Let’s say you have a 150mm shad with a 35g jig-head, fishing in 30ft of water and the tide starts to pick up, making the set-up too light to keep in the kill zone. In my opinion, you have three choices to adapt to this change.
First, you could keep the jig-head weight the same, but decrease to, say, a 120mm shad, thus making the lure sink faster and hold down longer. Second, you could switch to a more hydrodynamic lure, either with a narrower profile or without a paddletail, but keep the jig-head the same. This will help the lure cut through the water. Third, perhaps the most common tactic is to increase the weight of the jig-head, keeping the shad the same size. For example, in this scenario switching up to 42g.
Slow-fall or slow-pitch jigs have become increasing popular over the last few years, especially for cod and ling. I have been getting great results from both shore and boat with pollack and wrasse using fairly light (30-60g) jigs.
Colour-wise, I carry some generic baitfish colours, such as blue/silver or green/silver, and then hotter colours, such as orange or pink with zebra stripes. There are loads of companies now making great slow-fall jigs, such as HTO, Major Craft and Storm.
Similar principles can be applied to slow-pitch jigs as when fishing shads. It’s all about controlling the way the lure falls and maintaining contact at all times. It is critical that you have a sensitive set-up to ensure you feel even the smallest change in feeling as the jig flutters on the drop.
The key is to get as much hang time or on-thedrop time as possible because this is where these lures come into their own, with an erratic fall and flutter that turns on most fish.
ON THE WATER
We had arrived at high water with the plan to fish the ebb tide and come back in just before low water. The area we wanted to fish wasn’t far from the launch zone, and within 10 minutes we were casting our shads at the underwater column that rose from the seabed.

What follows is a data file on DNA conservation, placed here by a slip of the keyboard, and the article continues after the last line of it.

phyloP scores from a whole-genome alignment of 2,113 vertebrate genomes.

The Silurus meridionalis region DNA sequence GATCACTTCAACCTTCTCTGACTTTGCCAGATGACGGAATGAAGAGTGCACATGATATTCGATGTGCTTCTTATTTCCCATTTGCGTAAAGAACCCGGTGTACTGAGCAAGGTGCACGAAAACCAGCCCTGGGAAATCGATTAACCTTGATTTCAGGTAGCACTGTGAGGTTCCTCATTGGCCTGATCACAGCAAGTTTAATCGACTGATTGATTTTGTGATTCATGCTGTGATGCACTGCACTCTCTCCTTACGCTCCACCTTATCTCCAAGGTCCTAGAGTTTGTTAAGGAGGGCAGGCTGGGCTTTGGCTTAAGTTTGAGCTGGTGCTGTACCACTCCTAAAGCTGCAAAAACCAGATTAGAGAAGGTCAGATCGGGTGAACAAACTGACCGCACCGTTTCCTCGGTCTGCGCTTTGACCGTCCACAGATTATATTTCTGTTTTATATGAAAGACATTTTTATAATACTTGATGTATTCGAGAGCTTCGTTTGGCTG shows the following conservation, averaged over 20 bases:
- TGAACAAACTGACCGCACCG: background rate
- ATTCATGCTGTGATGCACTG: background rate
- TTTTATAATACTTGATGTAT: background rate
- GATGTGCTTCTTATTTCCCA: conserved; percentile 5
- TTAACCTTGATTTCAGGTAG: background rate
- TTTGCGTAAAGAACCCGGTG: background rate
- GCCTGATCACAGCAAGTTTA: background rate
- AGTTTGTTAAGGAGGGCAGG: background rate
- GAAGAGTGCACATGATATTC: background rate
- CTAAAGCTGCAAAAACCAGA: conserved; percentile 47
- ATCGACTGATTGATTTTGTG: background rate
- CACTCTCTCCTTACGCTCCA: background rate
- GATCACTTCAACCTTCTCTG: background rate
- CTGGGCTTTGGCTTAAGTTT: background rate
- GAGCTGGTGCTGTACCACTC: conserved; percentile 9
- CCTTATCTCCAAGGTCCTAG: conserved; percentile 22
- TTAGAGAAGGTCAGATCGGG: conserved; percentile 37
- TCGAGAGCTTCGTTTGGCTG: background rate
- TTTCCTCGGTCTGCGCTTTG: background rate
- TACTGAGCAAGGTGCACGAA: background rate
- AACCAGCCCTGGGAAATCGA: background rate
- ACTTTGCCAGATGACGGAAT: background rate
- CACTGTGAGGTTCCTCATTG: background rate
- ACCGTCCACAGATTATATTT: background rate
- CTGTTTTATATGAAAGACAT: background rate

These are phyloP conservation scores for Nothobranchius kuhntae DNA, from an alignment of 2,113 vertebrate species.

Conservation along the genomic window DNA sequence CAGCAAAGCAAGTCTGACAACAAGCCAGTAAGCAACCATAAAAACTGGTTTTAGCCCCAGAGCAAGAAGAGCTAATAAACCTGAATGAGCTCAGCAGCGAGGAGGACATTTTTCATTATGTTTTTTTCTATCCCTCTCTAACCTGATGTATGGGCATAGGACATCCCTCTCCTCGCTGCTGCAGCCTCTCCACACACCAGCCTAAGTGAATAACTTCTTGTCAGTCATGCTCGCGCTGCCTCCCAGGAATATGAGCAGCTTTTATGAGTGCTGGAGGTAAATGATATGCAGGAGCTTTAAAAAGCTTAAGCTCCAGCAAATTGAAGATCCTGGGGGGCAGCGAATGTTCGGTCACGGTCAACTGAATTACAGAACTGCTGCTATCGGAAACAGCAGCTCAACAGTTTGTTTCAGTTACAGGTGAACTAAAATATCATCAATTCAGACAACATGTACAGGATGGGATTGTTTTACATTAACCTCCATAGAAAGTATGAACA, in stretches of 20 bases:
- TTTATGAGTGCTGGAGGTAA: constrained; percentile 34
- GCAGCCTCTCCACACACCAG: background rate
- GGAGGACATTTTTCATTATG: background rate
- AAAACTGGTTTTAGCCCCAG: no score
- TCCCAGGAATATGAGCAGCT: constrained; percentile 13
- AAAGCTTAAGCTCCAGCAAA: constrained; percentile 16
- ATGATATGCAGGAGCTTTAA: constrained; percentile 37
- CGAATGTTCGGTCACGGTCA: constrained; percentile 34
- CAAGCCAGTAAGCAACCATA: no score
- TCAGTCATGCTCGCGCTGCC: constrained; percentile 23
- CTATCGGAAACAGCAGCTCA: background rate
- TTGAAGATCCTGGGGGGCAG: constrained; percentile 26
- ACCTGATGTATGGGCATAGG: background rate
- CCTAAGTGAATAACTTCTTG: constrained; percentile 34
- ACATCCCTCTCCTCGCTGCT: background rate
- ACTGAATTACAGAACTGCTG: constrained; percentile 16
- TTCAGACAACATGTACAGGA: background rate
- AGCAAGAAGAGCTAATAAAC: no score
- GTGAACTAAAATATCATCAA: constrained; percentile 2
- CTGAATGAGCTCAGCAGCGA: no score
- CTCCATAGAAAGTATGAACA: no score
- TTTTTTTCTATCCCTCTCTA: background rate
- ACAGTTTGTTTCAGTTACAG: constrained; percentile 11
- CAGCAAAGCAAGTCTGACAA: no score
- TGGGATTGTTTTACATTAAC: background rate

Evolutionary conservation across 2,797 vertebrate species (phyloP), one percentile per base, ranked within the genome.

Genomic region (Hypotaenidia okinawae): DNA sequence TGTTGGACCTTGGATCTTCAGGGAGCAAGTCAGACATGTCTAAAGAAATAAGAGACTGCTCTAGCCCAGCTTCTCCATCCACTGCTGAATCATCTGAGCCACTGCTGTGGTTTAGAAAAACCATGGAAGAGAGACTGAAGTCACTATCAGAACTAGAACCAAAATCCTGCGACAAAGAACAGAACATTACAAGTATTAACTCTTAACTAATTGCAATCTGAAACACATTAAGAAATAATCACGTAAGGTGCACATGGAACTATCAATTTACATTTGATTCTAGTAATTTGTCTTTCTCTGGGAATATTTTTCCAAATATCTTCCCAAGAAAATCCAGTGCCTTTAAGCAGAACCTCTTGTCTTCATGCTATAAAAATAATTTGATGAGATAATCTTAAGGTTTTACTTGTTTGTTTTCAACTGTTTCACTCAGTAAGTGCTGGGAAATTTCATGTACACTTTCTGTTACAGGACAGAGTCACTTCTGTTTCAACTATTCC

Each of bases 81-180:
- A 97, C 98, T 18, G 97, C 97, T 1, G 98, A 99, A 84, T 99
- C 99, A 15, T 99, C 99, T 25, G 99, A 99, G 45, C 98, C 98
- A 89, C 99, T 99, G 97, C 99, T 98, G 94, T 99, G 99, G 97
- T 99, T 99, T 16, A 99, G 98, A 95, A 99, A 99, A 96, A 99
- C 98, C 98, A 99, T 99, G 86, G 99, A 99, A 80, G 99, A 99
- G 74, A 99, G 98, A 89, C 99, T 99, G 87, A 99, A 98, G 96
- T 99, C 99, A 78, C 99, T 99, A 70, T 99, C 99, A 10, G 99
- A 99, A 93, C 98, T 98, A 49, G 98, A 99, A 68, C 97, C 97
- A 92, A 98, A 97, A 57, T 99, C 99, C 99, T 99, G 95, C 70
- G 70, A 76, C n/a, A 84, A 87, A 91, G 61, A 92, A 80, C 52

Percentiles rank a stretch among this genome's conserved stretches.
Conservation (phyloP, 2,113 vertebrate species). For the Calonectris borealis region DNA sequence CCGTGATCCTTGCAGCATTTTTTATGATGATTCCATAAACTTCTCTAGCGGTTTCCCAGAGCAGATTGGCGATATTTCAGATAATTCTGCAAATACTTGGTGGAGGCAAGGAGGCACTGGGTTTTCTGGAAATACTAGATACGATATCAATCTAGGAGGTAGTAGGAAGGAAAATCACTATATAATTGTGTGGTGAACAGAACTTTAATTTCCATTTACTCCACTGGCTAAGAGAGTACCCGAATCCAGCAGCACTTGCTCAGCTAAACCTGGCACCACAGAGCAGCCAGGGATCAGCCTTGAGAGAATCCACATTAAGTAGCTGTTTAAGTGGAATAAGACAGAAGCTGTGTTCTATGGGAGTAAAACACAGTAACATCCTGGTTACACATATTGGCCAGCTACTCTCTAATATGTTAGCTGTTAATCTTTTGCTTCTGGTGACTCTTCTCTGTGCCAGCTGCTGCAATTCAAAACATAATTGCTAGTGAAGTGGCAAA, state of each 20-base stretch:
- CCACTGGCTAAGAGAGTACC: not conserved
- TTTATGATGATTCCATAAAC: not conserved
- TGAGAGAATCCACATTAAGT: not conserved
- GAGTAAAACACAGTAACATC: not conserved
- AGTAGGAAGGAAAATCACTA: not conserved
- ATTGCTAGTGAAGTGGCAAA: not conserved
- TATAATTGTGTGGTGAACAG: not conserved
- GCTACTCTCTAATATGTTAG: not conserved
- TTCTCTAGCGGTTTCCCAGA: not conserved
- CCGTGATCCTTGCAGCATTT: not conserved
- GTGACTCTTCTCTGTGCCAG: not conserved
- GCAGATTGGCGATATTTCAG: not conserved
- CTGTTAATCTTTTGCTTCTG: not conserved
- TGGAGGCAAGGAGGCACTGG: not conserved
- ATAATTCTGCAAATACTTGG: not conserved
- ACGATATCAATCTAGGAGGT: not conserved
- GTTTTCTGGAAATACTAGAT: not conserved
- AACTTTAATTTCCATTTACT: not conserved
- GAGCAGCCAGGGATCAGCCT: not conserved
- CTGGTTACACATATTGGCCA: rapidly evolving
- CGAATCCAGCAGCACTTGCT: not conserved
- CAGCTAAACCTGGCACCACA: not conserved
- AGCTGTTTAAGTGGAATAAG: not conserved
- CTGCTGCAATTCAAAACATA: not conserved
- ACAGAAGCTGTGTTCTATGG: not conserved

It looked textbook. The Lowrance Elite HD9 was showing us exactly where the stack started and what sort of depth lay around the edges. We spent a minute working out the drift speed and direction and then did a mock run, marking structure and points of interest as we went, which would allow us to pinpoint the features with each drift past.
We kept tweaking the lures and finally got into the right zone using the Illex Nitro Sprat Shad 120 with 35g heads. This weedless, articulated soft lure is ideal for casting at structure and keeping close contact with the bottom.
I often find that letting the shad bump the bottom on the first drop, then pick up contact and use a slow sink-and-draw motion often works best. With lures as supple as this Nitro Sprat Shad, you really don’t need to add too much action to get some lifelike animation, so keep it measured.
It didn’t take long before we were into some fish, which seemed to be feeding hard just at the turn of the tide. Initially, the fish weren’t as big as we had hoped, but it was lovely to be out on the water with a wild, roaming headland as a backdrop and the rods bent over. What more can you ask for?
Soon the fishing picked up. As the tide began to run hard over the structure, it was clear to see on the fish-finder that the fish were stacked up on the sheltered side. After taking a load on the shads, we decided to drop some slow falls, and this was when the fishing really kicked off.
We had multiple double hook-ups, and the average stamp of fish started to rise and we ended up with fish over 7lb, which may not be big by offshore standards, but for these small inshore marks it was awesome sport.
After hammering a pile of pollack and even a few wrasse, we called it a day and headed back for the shore.
We really have only scratched the surface along this particular stretch of coastline, but hopefully if the Atlantic storms stay at bay, we will manage to get back out and explore the plethora of reefs, drop-offs and pinnacles again.
Who knows what fish lurk in these unspoilt and untouched waters? How big do they go? It will be fun finding out.
Get great results using fairly light (30-60g) jigs
This wrasse, for John Neely, fell to a slow-fall jig
A wrasse on a Nitro Sprat Shad